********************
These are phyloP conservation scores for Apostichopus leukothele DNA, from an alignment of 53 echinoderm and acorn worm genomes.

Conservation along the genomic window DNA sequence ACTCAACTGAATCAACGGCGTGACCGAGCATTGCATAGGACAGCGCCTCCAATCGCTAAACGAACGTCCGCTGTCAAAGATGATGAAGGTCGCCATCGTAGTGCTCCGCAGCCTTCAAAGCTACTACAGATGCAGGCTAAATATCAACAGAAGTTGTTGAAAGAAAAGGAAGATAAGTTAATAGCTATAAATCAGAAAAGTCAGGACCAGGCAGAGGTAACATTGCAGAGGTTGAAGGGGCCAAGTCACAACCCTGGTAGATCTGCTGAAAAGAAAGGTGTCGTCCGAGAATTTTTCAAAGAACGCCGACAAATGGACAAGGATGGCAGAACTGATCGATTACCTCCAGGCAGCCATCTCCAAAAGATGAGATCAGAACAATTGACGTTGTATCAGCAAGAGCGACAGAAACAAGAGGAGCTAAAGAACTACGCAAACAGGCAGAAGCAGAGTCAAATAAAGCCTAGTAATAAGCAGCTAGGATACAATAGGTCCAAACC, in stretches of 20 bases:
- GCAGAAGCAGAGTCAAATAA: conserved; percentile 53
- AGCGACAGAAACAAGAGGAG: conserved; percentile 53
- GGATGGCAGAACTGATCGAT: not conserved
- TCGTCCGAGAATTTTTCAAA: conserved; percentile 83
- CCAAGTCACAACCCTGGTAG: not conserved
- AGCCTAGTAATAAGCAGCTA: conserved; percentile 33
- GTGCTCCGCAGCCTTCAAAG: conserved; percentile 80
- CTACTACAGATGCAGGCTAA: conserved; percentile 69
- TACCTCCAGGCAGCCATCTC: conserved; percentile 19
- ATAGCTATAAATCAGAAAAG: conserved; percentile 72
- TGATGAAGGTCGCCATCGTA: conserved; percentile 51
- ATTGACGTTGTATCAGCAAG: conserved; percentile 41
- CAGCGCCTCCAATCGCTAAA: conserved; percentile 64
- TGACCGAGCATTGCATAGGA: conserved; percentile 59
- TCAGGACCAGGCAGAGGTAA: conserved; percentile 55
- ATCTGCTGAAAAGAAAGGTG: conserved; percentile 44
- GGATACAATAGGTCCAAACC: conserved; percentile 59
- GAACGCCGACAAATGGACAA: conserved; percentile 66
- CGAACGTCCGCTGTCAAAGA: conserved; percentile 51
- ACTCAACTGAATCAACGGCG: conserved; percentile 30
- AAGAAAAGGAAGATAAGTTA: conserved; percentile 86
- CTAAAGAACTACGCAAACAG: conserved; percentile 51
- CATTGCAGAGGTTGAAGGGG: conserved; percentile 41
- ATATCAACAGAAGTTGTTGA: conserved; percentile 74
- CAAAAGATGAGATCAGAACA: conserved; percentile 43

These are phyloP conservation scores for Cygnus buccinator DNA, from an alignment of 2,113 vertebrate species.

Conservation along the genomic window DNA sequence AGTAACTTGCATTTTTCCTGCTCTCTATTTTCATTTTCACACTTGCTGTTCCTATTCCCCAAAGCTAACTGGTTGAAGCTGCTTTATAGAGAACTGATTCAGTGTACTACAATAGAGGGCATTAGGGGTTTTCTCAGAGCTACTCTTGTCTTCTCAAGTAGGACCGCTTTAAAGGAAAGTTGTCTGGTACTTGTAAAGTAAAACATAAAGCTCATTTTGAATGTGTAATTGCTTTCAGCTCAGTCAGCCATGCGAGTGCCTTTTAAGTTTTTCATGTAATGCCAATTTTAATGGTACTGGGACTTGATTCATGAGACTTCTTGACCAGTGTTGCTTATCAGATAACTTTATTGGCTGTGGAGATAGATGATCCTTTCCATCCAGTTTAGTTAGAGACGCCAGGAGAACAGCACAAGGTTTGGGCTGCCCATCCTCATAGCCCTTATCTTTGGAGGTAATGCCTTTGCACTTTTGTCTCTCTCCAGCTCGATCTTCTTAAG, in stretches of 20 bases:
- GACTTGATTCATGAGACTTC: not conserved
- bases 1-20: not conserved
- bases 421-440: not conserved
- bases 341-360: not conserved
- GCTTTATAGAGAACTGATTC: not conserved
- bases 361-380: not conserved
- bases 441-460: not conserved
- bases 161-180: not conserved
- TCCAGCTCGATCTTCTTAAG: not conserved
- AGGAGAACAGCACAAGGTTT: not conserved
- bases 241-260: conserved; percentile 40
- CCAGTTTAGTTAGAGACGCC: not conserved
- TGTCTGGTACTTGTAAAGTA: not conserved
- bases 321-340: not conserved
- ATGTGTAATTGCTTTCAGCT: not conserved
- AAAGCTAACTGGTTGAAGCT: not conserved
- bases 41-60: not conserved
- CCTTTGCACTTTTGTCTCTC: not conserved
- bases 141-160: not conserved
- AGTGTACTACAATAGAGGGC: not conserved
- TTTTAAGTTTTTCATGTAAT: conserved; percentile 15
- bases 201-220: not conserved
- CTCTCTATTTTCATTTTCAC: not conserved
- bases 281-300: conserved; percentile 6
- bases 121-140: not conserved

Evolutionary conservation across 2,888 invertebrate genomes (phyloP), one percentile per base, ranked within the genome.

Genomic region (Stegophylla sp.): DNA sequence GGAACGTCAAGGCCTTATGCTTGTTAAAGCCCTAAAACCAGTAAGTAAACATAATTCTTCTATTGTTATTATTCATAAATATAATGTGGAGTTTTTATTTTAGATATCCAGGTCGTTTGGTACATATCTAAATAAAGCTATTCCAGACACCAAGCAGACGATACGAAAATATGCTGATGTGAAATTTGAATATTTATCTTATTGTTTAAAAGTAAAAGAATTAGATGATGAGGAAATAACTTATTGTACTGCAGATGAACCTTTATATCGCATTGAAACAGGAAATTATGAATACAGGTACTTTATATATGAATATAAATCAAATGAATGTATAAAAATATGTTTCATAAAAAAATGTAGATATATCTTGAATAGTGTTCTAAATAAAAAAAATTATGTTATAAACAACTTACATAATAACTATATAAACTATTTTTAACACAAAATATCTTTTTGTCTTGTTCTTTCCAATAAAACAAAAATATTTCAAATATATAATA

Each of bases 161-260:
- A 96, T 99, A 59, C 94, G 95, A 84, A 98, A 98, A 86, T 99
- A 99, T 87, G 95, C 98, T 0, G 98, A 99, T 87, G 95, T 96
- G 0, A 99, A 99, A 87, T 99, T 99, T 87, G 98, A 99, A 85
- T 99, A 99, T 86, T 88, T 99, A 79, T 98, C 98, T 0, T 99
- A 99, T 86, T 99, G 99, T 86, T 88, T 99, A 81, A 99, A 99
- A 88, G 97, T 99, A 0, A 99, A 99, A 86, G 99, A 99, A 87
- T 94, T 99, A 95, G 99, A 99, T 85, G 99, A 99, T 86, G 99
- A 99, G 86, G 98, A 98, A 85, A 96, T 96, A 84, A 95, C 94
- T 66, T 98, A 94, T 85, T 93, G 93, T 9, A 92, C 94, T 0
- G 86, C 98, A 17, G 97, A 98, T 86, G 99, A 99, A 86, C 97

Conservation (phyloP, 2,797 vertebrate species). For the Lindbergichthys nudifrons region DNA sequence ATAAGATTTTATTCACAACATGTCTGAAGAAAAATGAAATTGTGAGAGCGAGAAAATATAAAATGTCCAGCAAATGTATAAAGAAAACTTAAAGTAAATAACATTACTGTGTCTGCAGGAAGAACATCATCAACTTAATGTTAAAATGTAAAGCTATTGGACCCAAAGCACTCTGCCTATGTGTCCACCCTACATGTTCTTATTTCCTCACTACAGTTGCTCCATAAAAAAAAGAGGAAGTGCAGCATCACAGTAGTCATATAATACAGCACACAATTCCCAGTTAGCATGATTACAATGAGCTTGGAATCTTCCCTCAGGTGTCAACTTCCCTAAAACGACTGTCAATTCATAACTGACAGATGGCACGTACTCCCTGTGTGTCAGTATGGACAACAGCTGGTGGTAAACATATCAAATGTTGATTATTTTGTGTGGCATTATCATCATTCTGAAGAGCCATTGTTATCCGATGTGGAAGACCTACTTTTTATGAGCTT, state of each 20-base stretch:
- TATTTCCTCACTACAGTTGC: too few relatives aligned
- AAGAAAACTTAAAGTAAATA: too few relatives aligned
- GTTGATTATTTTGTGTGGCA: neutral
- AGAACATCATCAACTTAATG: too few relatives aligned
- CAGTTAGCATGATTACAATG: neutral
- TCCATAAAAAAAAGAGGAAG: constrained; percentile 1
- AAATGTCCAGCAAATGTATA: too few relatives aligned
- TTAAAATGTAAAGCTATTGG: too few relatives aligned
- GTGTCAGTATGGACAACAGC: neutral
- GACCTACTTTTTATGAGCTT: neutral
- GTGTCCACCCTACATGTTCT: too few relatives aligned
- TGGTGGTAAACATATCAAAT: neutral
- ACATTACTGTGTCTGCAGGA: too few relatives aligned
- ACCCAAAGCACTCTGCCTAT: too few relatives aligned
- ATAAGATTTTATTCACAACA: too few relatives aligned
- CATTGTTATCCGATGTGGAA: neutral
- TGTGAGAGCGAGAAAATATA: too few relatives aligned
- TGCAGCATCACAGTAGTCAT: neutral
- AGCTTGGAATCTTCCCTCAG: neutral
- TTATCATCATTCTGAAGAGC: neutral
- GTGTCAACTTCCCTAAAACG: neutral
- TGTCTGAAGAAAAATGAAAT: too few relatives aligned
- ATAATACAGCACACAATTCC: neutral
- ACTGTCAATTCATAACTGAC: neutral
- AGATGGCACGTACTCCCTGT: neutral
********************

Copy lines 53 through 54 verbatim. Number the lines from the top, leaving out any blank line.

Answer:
- bases 281-300: conserved; percentile 6
- bases 121-140: not conserved